At least seven million hospitalized Americans suffer from delirium each year, however the condition goes unrecognized in more than 60 percent of patients. Even if diagnosed, there is no effective way to treat the condition, which is a growing concern to medical professionals
Delirium is a state of confusion in which the individual has undergone a sudden alteration of mental status. Delirium is not dementia, but individuals with dementia are more susceptible to developing delirium during hospitalization than individuals without dementia.
Many drugs frequently prescribed to older adults for a variety of common medical conditions including allergies, hypertension, asthma and cardiovascular disease appear to negatively affect the aging brain causing delirium.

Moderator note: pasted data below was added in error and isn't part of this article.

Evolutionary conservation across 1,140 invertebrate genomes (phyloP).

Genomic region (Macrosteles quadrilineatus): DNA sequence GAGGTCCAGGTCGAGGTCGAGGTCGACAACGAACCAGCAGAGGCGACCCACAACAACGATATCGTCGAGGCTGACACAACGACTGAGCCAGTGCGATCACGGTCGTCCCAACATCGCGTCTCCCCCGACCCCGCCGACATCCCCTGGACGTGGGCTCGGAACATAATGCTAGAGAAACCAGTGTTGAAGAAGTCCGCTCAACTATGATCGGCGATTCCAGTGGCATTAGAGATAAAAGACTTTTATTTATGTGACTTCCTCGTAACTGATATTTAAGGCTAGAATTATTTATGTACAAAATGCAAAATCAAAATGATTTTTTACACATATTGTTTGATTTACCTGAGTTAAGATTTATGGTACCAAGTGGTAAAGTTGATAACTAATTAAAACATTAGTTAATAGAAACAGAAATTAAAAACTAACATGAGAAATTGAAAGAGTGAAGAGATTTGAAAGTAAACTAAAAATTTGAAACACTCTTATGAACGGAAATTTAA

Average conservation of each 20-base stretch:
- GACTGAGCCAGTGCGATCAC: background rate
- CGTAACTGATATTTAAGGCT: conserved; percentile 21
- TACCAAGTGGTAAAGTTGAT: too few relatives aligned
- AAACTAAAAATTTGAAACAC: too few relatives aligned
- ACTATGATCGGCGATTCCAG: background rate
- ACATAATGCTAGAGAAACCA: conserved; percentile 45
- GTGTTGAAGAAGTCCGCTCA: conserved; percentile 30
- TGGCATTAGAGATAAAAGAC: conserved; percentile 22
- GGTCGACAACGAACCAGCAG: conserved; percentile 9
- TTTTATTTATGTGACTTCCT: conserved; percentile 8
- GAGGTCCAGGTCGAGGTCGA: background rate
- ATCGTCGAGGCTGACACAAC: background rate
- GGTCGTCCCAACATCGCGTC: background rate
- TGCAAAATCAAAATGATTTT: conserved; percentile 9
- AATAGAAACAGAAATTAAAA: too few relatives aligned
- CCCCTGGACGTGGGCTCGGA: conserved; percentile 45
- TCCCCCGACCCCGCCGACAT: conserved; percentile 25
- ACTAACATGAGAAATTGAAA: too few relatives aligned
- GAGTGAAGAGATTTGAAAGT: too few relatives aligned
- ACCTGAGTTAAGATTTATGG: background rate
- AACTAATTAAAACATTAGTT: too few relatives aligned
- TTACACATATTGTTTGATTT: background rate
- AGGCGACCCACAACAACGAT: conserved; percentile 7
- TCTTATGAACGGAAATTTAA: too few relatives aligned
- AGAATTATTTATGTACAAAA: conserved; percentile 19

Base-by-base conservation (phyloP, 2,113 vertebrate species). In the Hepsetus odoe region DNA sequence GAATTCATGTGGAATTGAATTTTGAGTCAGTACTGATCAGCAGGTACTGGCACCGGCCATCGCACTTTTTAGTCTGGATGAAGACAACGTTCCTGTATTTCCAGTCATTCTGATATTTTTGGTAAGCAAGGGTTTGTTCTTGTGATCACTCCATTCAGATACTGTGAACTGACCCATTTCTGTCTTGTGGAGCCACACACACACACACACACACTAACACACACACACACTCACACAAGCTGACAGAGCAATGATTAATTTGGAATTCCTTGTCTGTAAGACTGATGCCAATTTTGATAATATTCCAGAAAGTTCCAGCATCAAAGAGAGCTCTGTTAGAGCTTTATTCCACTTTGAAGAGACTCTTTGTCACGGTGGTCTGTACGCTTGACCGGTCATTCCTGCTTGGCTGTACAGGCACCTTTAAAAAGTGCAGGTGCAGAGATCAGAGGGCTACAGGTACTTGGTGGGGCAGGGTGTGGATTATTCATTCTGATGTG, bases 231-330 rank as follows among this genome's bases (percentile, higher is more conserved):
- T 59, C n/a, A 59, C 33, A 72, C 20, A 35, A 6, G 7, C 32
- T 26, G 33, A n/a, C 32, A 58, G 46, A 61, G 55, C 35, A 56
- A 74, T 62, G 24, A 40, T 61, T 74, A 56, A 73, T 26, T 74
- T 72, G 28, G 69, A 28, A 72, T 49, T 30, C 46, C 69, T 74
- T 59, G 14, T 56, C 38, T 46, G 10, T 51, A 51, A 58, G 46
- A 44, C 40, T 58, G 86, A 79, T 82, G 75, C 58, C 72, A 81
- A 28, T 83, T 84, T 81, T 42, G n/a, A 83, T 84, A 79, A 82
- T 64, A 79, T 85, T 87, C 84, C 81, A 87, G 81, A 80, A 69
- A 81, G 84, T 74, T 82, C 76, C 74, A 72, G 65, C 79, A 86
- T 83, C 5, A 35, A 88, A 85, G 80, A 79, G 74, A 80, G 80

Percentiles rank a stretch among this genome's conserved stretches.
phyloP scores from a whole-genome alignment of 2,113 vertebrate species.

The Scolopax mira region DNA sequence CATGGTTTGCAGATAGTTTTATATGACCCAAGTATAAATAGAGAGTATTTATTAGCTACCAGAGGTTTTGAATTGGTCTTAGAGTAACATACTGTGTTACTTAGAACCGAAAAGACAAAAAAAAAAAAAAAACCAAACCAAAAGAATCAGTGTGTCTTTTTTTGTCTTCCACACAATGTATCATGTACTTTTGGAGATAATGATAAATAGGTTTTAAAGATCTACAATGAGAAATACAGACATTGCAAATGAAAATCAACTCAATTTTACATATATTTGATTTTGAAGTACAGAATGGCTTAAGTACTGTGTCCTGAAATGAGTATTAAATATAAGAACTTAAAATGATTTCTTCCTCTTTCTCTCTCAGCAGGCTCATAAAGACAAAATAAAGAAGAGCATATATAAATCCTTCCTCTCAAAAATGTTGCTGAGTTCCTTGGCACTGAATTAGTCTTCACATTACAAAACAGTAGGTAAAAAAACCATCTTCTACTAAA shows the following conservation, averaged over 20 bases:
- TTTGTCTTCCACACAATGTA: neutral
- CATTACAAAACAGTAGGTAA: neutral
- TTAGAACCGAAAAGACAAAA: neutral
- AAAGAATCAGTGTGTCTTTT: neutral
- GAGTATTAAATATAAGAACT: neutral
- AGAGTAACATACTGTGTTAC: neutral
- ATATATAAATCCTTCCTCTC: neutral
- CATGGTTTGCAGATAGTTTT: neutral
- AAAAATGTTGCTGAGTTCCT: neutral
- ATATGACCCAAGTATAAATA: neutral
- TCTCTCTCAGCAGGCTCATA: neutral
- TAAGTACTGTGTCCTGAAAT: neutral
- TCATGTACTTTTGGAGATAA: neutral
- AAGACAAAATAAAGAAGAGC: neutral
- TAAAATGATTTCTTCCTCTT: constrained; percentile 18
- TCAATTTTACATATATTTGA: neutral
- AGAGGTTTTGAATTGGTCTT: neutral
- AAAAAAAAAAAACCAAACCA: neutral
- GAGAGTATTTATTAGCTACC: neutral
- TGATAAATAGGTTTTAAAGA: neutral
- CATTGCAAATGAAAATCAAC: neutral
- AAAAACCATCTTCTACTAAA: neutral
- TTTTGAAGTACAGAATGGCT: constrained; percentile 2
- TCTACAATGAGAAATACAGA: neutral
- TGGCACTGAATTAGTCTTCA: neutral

"Having delirium prolongs the length of a hospital stay, increases the risk of post-hospitalization transfer to a nursing home, doubles the risk of death, and increases the vulnerability to Alzheimer's disease. We as a scientific community need to commit our research effort to protect the brains of older adults from the burden of delirium and set a goal of reducing the delirium burden by half within the next two decades," said Dr. Malaz Boustani, Regenstrief Institute investigator and IU School of Medicine associate professor of medicine.
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